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Comments on Pinker´s view of the Paranormal by Brian Josephson

Brian Josephson, a Professor of Physics from Cambridge, and a Nobel Laureate in Physics, refutes Pinker´s arguments against extrasensory perception.

In a talk in his BBC Radio 4 series ‘Think with Pinker’, Steven Pinker asked ‘why do so many of us believe in so much quackery and flapdoodle?’, characterising extrasensory perception as ‘paranormal woowoo’. I can imagine such language slipping out in the course of casual conversation, but on the BBC, in a programme where the text must have been carefully thought out in advance?

Something must have led to this being said in such an uncritical manner, so I thought I’d email Pinker to find out what had led him to speak in this way in regard to the paranormal. In response he came up with two arguments. The first has, at first sight, a degree of plausibility, and is the following: if there really are people with the claimed paranormal abilities, they could use these to win consistently at betting, and we would learn about that. However (as described in a recent Guardian article) it seems this does not happen, because when such people start to win significant sums of money the bookies take note, responding to the threat that they pose by imposing limits on how much they are allowed to bet. As a result, we cannot safely infer that there are no people who can use their paranormal abilities to win large amounts at betting.

What about the second? In an email Pinker wrote ‘When in my book Rationality I cite Sean Carroll’s arguments in support of the claim that ESP is incompatible with the laws of physics, this is not an argument from authority’. That may be so, but the fact is that Pinker’s position presumes the validity of Carroll’s analysis. Was that analysis valid in fact? In response to my asking for more detail, this was Pinker’s response:

It starts from the commonplace observation that in everyday phenomena at humanly relevant scales, from nanotech to moon rockets and everything in between, the laws of physics are completely adequate. We aren’t in need of strange new forces or fields to explain how my bicycle works, or why eclipses happen. Carroll’s argument, explained in the book, is that the understanding is so complete that we can go one step further, that current laws predict if that if there were as-yet unidentified fields in addition to those underlying gravity, electromagnetism and so on, we could be able to detect that, and we don’t.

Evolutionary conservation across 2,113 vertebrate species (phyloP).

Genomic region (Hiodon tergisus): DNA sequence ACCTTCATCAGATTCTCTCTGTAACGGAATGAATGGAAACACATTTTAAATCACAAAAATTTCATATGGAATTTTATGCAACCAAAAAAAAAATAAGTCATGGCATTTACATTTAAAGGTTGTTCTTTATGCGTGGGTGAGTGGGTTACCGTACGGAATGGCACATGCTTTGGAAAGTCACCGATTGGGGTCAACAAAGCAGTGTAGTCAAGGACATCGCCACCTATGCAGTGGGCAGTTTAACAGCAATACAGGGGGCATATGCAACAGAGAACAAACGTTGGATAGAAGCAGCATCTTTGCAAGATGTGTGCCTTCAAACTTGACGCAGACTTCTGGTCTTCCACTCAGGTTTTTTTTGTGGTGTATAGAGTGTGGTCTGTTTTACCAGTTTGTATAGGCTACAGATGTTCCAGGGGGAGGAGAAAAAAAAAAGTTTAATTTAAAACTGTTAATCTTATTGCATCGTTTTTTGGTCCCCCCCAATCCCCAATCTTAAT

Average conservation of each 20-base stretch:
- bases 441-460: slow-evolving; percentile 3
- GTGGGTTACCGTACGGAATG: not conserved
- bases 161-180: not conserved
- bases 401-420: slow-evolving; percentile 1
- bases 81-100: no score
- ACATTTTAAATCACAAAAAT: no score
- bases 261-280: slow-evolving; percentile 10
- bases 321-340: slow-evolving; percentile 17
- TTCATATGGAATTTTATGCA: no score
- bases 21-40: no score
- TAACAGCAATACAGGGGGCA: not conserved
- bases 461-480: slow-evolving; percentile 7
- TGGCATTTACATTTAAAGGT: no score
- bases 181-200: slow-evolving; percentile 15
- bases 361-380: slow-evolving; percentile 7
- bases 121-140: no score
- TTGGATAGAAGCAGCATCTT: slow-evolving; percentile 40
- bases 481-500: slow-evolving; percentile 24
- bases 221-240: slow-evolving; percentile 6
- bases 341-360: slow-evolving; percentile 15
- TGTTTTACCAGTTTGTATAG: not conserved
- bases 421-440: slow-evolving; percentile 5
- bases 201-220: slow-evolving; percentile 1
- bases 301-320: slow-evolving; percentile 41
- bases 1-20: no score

Is that a good argument? No. It happens all the time in science that people consider, on the basis of the evidence available at the time, that they have a good understanding of some particular state of affairs. But then something new comes up that doesn’t fit the existing scheme, and as a result the models have to be adjusted to take them into account. Future physics just cannot be predicted on the basis of the past in this way.

Furthermore, physicists derive their laws by studying situations where some model of concern is easy to test, and this tells us little about the general situation. So the idea that we can have ‘complete understanding’ of nature in a particular domain is a misconceived one.

Pinker is far from being the only person to dismiss the paranormal on the basis of inadequate reasoning in the way that he does. In part this is the result of this kind of reasoning being promulgated by organisations such as the Skeptics Society, whose Bayesian approach presumes, with inadequate support, that there are genuine reasons for regarding the paranormal as essentially impossible. The QAnon organisation, critiqued by Gabriel Gatehouse in his BBC series The Coming Storm, propagates its ‘truths’ in a rather similar way.

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